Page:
Recipe Vonslob's Green Chili Stew & other chili recipes

Discussion in 'Recipes' started by vonslob, Nov 24, 2014.


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  1. vonslob

    vonslob Monkey++

    Green chili stew. It is very easy.
    • 2 1/2 lbs ground beef or cubed pork, beef chuck, venison (prefer elk)
    • 1-2 lbs green chili frozen preferred can if you have to. I like a mixture of hot and medium.
    • 2-3 large potatoes cubed 1/4"
    • 2 15oz cans of pinto beans, drained
    • 1 large onion small dice
    • 5+ cloves of garlic diced fine
    • 1/2 stick of butter
    • salt and pepper
    Cube meat 1/4" and brown in a oiled stock pot, i like using lard for this. Brown the meat well. Remove browned meat from pot and deglaze the pot with water, be careful if there is grease still in the pot. When i remove the meat i just dump it grease and meat into bowl. Deglaze the pot. Be sure to scrape the pot well, lots of good stuff stuck to the bottom.
    After the pot is deglazed, add about 1/2 gallon of water to the stock pot. Put the meat back in, add the green chili, garlic,onions, and salt and pepper. Let this simmer until the cubed meat is just about to fall apart.
    When the meat it ready add the potatoes and simmer till the potatoes are soft, really soft so that it kinda thickens the stew. If using ground beef add the potatoes when the meat is browned.

    When the potatoes are done add the beans and the butter and adjust salt for taste. This stew is all about the green chili that is why frozen is so important. We eat it over eggs, as a stew with saltines or homemade tortillas, or as a sauce over a grilled burger patty covered in melted cheddar cheese on half a burger bun (chili size, yes we hispanics in northern nm have embraced tex-mex, sorta, dont let the texans know).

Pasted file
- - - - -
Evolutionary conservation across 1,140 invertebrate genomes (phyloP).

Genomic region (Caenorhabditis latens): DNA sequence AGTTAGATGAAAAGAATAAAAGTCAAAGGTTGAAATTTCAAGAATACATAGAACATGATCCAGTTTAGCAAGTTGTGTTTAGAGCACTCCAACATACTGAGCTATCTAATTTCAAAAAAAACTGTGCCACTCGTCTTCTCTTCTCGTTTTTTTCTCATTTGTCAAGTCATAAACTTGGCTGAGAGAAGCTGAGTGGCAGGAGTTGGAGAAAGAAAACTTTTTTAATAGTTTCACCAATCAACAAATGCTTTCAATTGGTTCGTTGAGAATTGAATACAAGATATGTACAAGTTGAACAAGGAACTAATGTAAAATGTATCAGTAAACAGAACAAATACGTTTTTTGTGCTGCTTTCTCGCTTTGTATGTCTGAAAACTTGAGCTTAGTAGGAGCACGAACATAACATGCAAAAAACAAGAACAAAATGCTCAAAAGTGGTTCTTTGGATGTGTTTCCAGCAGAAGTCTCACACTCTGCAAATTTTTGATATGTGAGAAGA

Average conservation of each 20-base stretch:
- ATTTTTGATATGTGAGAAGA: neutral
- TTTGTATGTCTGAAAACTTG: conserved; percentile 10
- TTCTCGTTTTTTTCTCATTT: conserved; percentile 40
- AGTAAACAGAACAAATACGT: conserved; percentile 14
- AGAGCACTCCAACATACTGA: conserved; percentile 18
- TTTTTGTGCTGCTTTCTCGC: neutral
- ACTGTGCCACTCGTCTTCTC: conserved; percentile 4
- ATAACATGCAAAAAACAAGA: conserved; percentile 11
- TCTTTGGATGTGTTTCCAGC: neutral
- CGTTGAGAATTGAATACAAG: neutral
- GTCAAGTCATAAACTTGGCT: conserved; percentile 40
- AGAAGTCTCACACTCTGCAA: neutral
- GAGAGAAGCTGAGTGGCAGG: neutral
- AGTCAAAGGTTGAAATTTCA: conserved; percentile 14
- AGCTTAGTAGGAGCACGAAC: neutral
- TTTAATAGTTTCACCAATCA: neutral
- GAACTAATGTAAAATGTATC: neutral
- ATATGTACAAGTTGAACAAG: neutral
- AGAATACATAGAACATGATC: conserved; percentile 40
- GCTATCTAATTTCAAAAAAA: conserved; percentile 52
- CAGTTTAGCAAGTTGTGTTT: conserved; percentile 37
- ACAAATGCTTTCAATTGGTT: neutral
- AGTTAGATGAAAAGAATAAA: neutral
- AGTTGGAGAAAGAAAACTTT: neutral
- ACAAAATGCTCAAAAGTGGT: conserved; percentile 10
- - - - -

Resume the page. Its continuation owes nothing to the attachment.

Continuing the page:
2. Dunerunner

    Dunerunner Monkey

    Sounds good and I'll bet that after a few days it is absolutely ... Unbelievable!
     
  3. vonslob

    vonslob Monkey++

    Brother, a couple of days in the frig and then over eggs, i am telling it is awesome
     
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  4. Motomom34

    Motomom34 Moderator Moderator Site Supporter++

    Great recipe, simple everyday ingredients. Thanks for sharing.
     
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  5. tacmotusn

    tacmotusn Mosquito Sailor

    You have to help out a poor dumb gringo, if you will. I am not crystal clear on exactly what I am to use, when you say "1 to 2 LB green chili, frozen preferred, canned if you have to. I like a mixture of hot and medium". Am I correct in that the canned type would be the "diced green chili peppers" and "diced jalapenos" found in ethnic cooking grocery section here in the east usa?
     
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  6. vonslob

    vonslob Monkey++

    Queso

    • 1 large box of velveta. Not a store brand only velveta, never had good results using anything else
    • 2 cans cream of mushroom soup
    • 2 cans cheddar cheese soup
    • 1 1/2 and 2 lbs of green chili. Frozen is best, you really get cheated if you use canned.
    • 5-6 cloves garlic mince really fine or use a garlic press
    Melt velveta over low heat stirring constantly. As the cheese melts add the four cans of soup. When the cheese has completely melted add the chili, the garlic and you are basically done. Be careful with the heat because if the cheese burns on the bottom of the pan it throws the taste off. You can thin it with either water or milk. We serve it with tortilla chips we fry here. Get a pack of corn tortillas. Cut each tort into four pieces. Heat some oil to about 350 degrees and fry those suckers for about a minute, you will know when they are done they start to brown. As soon as they are out of the oil, salt them and drain on paper towels. Best tortilla chips ever, if anyone tell you different they work for a tortilla chip company
     
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  7. vonslob

    vonslob Monkey++

    Diced green chili peppers you find in the stores are a different chili than the jalapenos. jalapenos have a sweeter taste. You want to look for what is usually called new mexico style chilies. East coast might be rough. I would look for the bueno brand. Some day i will tour the country delivering frozen green chili to all my fellow monkeys. Our chilies our different than mexican chilies.
     
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  8. vonslob

    vonslob Monkey++

    Green Chili meatballs
    • 2 1/2 lbs of ground beef